Seems we can learn quite a bit about ourselves and our workplace by looking at chimps in the wild. By knowing how they work, we can defend ourselves from the uprising! From The Australian:

IF you occasionally walk into the office thinking “this place is run by chimpanzees”, you may well be right.

Humans do share traits with chimpanzees and, according to chimp scholar Jane Goodall, there is much the monkey can teach the modern chief executive about his staff.

For example — see if this doesn’t ring a bell — in a typical chimp group, there will be an alpha male who is the most powerful. As the alpha male becomes more powerful, he brings his supporters through the ranks with him.

When an alpha male is displaced, it causes changes in the whole group. A displaced alpha male can quickly slide in the ranking, and almost overnight can become one of the lowest-ranked chimps.

A male that is seeking to become the next alpha male will, as much as possible, keep out of the alpha male’s way and be respectful to his face.

On the other hand, not everybody wants to be the alpha male. Those who do challenge for the top job might get bitten (literally in the case of the chimps) and instead prefer to therefore hang about, doing little.

When the alpha male feels threatened, his hair stands on ends and he screeches.

Dr Goodall, who spent many years living near chimpanzees in Africa, will start a national lecture tour on this theme on October 1. It will visit all states, except Tasmania.

“I have observed chimpanzees for many years, and it’s clear that we share many traits,” Dr Goodall said. “I’m very conscious now of things like body language and people’s eyes, and it does become easier to predict how somebody might behave.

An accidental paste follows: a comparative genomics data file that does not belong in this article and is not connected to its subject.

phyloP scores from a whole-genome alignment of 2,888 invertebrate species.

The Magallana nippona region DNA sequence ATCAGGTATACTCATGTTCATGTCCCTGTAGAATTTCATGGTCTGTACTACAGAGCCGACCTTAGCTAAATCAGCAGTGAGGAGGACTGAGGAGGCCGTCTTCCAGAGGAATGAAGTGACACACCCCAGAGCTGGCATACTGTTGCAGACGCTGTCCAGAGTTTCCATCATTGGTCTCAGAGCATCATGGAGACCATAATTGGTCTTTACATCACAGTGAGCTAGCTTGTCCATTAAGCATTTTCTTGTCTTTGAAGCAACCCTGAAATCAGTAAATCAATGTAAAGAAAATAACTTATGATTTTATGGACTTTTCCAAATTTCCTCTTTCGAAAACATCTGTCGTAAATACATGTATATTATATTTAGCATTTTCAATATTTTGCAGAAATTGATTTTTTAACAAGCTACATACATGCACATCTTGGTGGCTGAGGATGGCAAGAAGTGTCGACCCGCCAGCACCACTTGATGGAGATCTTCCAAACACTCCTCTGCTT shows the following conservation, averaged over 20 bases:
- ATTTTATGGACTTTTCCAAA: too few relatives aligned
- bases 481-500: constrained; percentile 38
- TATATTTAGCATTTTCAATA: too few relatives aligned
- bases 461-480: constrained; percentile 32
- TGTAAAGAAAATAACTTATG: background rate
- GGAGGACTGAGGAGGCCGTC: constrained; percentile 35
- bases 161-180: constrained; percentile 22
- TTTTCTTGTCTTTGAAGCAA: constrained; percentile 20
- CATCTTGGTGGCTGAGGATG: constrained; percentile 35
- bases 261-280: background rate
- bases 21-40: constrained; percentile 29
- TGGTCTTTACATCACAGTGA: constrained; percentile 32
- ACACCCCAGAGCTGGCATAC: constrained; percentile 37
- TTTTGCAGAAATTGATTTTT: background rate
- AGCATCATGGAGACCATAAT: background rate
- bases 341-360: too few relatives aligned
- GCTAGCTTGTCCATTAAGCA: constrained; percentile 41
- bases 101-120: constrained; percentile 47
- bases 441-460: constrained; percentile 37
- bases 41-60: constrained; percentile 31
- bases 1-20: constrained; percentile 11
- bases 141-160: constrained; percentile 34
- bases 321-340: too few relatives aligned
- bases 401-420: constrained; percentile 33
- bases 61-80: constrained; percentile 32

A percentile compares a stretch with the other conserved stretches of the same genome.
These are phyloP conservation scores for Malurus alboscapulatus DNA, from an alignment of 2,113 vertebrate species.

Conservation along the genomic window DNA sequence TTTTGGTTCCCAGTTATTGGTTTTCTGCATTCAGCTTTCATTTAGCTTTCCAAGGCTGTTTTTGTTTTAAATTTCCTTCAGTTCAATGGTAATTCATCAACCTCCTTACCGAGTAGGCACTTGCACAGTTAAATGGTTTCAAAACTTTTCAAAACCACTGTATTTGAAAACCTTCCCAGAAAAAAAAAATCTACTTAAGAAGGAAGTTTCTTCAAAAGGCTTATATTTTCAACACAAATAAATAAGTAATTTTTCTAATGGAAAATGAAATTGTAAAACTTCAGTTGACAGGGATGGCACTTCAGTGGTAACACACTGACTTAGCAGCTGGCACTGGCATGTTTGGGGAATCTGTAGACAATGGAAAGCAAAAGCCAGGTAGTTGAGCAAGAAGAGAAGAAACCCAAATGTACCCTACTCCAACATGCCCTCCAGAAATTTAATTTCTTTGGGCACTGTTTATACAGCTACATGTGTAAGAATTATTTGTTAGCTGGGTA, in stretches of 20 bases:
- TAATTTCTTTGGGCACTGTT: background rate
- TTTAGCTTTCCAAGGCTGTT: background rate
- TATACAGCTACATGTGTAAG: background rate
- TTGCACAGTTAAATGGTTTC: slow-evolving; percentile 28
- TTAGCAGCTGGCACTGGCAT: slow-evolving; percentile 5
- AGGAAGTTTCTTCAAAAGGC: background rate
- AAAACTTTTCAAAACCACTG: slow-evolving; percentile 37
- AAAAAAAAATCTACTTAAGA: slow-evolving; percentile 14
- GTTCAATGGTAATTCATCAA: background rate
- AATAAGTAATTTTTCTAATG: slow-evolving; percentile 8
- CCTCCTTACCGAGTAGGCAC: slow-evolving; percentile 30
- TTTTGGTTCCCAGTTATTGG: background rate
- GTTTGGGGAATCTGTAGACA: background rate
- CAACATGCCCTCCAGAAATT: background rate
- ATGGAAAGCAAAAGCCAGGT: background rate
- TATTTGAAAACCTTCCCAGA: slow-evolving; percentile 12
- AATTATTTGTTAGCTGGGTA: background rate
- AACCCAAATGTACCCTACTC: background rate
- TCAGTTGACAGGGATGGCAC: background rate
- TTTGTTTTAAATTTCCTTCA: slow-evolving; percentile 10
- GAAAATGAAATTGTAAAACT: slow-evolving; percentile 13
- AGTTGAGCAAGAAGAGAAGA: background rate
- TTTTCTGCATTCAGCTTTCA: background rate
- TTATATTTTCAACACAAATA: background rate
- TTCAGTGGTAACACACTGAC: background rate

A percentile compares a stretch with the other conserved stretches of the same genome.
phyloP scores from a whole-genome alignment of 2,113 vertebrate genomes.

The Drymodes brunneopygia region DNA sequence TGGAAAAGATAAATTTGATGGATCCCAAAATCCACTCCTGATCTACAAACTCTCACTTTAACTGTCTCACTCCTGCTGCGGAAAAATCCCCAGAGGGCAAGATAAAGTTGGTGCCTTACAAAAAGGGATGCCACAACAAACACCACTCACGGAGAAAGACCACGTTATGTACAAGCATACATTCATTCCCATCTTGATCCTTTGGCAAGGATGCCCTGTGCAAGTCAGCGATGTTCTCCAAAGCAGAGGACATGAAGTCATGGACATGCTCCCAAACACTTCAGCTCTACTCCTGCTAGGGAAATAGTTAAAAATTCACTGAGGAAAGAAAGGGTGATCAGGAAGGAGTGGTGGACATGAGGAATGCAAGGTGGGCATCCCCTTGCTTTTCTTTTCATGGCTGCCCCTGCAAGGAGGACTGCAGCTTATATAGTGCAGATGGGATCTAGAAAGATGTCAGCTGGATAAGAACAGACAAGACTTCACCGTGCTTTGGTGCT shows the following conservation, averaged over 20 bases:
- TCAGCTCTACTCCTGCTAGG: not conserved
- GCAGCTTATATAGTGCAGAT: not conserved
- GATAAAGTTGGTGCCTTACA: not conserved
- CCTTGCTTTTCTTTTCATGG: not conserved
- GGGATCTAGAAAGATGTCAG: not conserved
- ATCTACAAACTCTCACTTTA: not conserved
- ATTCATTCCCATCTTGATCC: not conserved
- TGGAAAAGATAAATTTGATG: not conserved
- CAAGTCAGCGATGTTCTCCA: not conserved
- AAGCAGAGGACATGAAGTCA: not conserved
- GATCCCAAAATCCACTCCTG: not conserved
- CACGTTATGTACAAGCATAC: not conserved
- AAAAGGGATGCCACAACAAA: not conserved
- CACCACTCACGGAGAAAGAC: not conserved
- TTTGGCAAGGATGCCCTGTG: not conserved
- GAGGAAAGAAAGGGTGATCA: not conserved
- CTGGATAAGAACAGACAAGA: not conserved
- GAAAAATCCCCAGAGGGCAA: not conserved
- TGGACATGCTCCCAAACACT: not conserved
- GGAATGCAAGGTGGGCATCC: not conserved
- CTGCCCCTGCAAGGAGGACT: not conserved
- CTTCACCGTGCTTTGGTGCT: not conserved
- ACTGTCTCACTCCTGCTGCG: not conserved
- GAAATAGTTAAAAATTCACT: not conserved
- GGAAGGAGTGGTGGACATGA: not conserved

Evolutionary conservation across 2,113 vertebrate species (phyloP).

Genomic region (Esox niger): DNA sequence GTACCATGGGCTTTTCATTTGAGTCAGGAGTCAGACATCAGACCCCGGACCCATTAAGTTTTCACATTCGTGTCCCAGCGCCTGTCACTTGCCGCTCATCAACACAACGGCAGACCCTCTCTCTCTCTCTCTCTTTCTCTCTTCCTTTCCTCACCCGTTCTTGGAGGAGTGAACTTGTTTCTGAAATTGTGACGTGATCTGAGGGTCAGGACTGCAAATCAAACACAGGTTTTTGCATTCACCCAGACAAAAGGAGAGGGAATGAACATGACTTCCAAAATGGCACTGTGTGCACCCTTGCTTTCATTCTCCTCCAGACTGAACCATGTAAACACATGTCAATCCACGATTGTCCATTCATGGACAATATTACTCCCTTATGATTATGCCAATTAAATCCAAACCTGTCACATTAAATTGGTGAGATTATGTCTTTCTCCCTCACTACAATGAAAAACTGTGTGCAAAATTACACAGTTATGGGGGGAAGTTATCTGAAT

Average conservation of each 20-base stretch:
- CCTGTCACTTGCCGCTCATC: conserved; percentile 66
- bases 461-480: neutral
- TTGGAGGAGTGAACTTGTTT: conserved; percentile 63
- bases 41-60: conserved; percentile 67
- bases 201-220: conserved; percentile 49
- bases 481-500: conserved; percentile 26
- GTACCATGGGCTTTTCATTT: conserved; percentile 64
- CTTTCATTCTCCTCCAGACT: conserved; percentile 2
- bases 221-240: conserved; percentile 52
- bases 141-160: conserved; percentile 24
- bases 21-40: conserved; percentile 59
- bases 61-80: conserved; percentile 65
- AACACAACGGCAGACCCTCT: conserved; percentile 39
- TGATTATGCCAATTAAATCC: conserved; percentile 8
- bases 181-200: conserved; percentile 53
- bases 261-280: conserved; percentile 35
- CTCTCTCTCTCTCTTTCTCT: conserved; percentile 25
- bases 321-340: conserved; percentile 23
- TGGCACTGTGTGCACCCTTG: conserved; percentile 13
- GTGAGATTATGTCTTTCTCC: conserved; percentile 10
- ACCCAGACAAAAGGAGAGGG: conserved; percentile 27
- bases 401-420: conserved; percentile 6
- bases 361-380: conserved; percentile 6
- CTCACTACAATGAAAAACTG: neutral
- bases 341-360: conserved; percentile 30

“When an alpha male (in the chimp world, not the chief executive) is defeated, for example, he may disappear, or retire, but then, perhaps not. It depends on their age. If young, they might try again. Sometimes you can trace (an unwillingness to challenge for the top job) to a bad experience early in their career. They might have been very confident and been badly beaten up and they are content to stay down.”

Dr Goodall said the most successful chimp groups had a leader who was not aggressive.

“The best ones are … self-confident, smart and have alliances,” she said. “And as soon as you lose the alpha male, you have absolute chaos.”

Dr Goodall has teamed with Sydney-based Andrew O’Keeffe to offer seminars for chief executives at Taronga Zoo. “It is for executives who are curious about what drives behavior,” Mr O’Keeffe said.

Business leaders who attend the workshops “almost always see somebody they recognize”.

One group saw a takeover bid by a younger male when the alpha male was taken out of the group for dental treatment.

“It was not successful, because the alpha male had invested a lot over the years, managing alliances and sharing food with the offspring,” Mr O’Keeffe said.

“When the alpha came back, somehow he understood there had been an attempt and he bit the beta male. It’s risky, so it’s best to wait until (the boss) is wounded and even then it might not work.”

Michael Murphy, manager of human resources at Flight Centre, where staff are organized into “tribes” with a leader and no more than seven people in any office: said: “It’s natural to have a close-knit group. … That is why we’ve structured our business model on the family, village, tribe concept. Any larger than that and you get problems in a group.”

Next time you want to see how your workplace dynamics look to others, go to the zoo.